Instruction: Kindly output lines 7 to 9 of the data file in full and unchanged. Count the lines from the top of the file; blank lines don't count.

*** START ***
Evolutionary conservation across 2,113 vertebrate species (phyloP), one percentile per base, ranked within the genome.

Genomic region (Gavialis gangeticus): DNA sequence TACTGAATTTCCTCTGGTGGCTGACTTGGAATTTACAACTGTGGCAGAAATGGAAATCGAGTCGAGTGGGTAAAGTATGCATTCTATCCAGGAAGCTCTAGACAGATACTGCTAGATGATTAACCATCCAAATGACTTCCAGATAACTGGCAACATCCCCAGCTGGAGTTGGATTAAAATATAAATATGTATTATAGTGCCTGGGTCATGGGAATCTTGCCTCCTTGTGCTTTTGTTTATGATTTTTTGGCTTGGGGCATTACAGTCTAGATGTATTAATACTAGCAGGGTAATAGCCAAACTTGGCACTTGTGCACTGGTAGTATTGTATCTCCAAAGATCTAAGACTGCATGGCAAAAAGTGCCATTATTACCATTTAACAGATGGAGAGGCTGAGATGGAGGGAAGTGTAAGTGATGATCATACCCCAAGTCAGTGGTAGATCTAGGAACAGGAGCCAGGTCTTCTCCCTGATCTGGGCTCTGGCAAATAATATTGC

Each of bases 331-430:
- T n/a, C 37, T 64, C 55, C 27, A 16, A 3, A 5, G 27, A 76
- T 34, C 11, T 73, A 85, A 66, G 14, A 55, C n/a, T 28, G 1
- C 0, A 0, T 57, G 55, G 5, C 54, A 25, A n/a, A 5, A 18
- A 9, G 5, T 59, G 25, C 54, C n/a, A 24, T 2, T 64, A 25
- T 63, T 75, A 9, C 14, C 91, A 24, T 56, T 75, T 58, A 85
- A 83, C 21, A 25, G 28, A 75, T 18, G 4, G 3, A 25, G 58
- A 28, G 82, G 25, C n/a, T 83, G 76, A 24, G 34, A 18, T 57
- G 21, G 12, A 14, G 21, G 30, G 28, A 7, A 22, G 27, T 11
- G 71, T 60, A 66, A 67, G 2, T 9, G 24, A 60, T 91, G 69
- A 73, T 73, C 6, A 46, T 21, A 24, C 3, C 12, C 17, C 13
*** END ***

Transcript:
- A 9, G 5, T 59, G 25, C 54, C n/a, A 24, T 2, T 64, A 25
- T 63, T 75, A 9, C 14, C 91, A 24, T 56, T 75, T 58, A 85
- A 83, C 21, A 25, G 28, A 75, T 18, G 4, G 3, A 25, G 58